# Discount Factor Formula – How to Use, Examples and More

In the financial world time value of money is one of the essential criteria to ascertain and decide the projects or investments. The discount rate is the return that a project needs to earn to be acceptable. Discount factor, on the other hand, is a factor or the decimal number that we multiply to the future cash flows to get their present value. The discount factor formula includes the discount rate.

In simple words, we can say that the discount factor is a conversion factor when calculating the time value of money. We mostly use this factor when doing valuation using the DCF (Discounted Cash Flow) technique or calculating NPV (net present value).

## Importance and Need of Discount Factor Formula

There are formulas or functions (in excel) to calculate the present value of the cash flows. These formulas do not separately require the calculation of the discount factor. Yet many analysts prefer to use the discount factor formula to get its values.

It is because they want to see the impact of compounding more clearly for each period. Further, the analyst uses discount factors if they want more clarity in the NPV when carrying financial modeling in Excel. Also, using the discount factor formula makes it easier to verify the DCF results.

The discount factor decreases as the number of years increases, because of the effect of compounding that builds over time. Such a concept of discount factor helps a great deal in understanding the nature of cash flows. So, more extended the period of cash flow, lower will be the discount factor.

In excel, the discount factor is a substitute for the XNPV or XIRR functions. If we have the discount factor values, we can quickly and manually calculate the present values.

The use of discount factor also makes modeling more accurate. With a discount factor, one could specify the number of days in a period for which one wants the results. For example, if an analyst wants to consider the impact for only 85 days, then he or she can do so.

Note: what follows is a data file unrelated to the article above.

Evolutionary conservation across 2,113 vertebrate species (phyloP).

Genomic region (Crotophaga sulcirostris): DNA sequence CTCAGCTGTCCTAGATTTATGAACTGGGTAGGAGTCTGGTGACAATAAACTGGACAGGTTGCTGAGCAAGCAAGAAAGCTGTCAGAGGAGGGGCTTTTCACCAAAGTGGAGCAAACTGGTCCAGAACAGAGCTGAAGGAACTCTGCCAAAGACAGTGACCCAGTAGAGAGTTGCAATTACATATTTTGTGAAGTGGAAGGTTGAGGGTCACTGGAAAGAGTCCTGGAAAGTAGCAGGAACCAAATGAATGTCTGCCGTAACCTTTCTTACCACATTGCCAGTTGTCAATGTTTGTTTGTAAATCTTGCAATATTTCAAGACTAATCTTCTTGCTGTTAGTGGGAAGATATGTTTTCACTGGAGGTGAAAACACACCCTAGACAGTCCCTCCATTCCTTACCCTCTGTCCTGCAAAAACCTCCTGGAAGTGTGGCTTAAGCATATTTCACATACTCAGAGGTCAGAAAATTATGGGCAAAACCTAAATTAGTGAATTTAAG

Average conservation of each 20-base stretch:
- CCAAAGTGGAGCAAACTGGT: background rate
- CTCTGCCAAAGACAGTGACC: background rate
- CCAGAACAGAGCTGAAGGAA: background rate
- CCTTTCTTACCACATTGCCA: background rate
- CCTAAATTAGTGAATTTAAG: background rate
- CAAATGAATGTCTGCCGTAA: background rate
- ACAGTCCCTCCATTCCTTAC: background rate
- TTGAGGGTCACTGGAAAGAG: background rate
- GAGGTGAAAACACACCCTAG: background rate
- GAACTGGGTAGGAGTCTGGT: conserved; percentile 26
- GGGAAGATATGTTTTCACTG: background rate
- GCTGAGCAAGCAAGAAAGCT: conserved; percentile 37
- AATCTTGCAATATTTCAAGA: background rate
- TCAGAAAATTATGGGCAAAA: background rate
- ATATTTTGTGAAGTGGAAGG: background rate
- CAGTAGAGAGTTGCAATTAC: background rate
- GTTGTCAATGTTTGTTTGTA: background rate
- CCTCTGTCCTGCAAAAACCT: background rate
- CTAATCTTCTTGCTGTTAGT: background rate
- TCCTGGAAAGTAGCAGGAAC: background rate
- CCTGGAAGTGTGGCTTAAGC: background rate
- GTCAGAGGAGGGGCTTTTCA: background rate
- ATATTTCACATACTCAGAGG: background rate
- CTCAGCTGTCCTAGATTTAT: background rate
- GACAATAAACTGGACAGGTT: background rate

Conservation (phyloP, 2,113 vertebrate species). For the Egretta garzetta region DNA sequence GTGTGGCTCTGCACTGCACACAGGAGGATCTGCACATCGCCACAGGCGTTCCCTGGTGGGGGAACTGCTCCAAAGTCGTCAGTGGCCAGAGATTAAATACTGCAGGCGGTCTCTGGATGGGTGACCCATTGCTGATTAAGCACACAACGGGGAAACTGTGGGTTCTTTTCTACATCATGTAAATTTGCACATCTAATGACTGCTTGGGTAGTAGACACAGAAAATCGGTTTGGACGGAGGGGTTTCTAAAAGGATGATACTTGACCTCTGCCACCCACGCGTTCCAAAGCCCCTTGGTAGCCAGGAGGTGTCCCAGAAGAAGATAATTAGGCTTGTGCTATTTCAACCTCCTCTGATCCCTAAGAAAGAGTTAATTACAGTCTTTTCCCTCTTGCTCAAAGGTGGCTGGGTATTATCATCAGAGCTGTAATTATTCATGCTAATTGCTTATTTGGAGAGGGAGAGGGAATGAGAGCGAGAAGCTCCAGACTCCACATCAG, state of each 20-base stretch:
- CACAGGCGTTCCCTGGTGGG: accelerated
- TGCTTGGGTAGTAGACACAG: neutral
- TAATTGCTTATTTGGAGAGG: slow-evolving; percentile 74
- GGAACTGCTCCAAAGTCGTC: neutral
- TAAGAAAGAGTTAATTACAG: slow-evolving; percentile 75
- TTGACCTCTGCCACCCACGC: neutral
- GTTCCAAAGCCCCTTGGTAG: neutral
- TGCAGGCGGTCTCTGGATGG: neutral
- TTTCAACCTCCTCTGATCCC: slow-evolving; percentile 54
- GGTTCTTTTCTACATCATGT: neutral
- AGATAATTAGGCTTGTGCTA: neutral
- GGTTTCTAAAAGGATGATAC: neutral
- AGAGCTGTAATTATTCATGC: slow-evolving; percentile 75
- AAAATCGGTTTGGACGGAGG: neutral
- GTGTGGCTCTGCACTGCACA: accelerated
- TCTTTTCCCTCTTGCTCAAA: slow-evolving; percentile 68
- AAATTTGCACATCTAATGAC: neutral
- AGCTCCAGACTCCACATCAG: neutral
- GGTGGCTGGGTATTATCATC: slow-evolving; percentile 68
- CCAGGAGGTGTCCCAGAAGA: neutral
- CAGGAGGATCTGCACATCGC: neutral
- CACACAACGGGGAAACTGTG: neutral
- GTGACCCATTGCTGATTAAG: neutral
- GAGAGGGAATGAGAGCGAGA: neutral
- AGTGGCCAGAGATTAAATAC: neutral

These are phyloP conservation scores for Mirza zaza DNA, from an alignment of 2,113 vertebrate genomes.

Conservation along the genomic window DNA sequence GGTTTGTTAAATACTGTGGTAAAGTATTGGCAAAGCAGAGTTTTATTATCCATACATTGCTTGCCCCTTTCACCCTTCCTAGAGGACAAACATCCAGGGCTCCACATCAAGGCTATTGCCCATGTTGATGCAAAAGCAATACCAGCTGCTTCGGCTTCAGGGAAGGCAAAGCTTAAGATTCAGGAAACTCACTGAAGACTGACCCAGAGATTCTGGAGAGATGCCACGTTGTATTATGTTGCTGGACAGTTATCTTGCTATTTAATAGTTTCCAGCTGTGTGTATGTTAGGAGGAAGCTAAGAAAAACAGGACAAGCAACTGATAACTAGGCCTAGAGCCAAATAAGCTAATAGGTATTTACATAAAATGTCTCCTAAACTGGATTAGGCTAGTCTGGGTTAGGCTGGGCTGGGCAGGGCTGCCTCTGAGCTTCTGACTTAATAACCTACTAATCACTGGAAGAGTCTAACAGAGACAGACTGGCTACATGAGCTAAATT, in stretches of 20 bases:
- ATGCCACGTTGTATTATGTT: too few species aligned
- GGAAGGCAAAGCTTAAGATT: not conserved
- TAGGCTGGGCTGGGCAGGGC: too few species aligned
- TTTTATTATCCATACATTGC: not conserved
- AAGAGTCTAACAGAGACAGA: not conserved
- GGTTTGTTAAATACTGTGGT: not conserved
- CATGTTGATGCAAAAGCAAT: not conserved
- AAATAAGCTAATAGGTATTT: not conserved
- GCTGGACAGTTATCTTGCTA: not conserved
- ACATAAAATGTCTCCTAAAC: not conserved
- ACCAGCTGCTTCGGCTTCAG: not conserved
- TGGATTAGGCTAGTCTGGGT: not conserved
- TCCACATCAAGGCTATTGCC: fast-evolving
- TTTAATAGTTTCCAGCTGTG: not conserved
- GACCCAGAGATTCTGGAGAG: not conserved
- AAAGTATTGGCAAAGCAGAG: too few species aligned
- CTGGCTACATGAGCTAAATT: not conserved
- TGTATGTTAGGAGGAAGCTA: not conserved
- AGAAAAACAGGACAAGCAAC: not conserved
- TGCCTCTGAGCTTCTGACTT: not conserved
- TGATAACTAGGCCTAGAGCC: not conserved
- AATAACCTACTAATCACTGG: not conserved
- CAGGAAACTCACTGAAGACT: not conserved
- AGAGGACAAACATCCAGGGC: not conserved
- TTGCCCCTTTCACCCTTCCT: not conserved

Apart from analysts, the pension plan and insurance companies also use the discount rate formula for discounting liabilities. Further, the discount factor is also of use for short term money market instruments, such as commercial paper and T-bills. ## Discount Factor Formula

Following is the discount factor formula – 1 / (1 x (1 + Discount Rate) ^ Period Number)

To get the discount factor, you need the following things:

• Discount rate
• You must know the tenure of the investment (t), or how long you plan to invest.
• You also need to know the number of compounding periods per year (n). It can be quarterly, half-yearly, yearly, etc.

In case of discrete compounding, the discount factor formula is (1 + (i/n) )^(-n*t).

In the formula, i is the Discount rate, t is the number of years, and n is the number of compounding periods in a year.

For continuous compounding, the formula is Discount Factor= e-i*t

## Examples

Let us understand the calculation with the help of examples:

• Suppose constant cash flows for a company is \$50,000 and the discount rate is 10%. Now, if we want to calculate the discount factor for the sixth year, it will be 1 / (1 x (1 + 10%) ^ 6) or 0.564. The NPV, or the net present value will be \$50,000*0.564 = \$28,200.
• Calculate DF if there is continuous compounding, while the discount rate is 12%, and t is two years? The discount factor would be e^(-12%*2) or 0.7866.
• If there is daily compounding with the same discount rate and t (as above), then calculate DF? The n will be 365 days. Here, we will use the formula of discrete compounding. So, DF will be (1 + (12%/365))^(-365*2) or 0.7867.
• In the case of monthly compounding, n will be 12. The DF will be (1 +(12%/12))^(-12*2) or 0.7876.
• For quarterly compounding, n will be 4. The DF in this case will be (1 + (12%/4))^(-4*2) or 0.7894.
• For half-yearly compounding, n will be 2. The DF in this case will be (1 + (12%/2))^(-2*2) or 7921.

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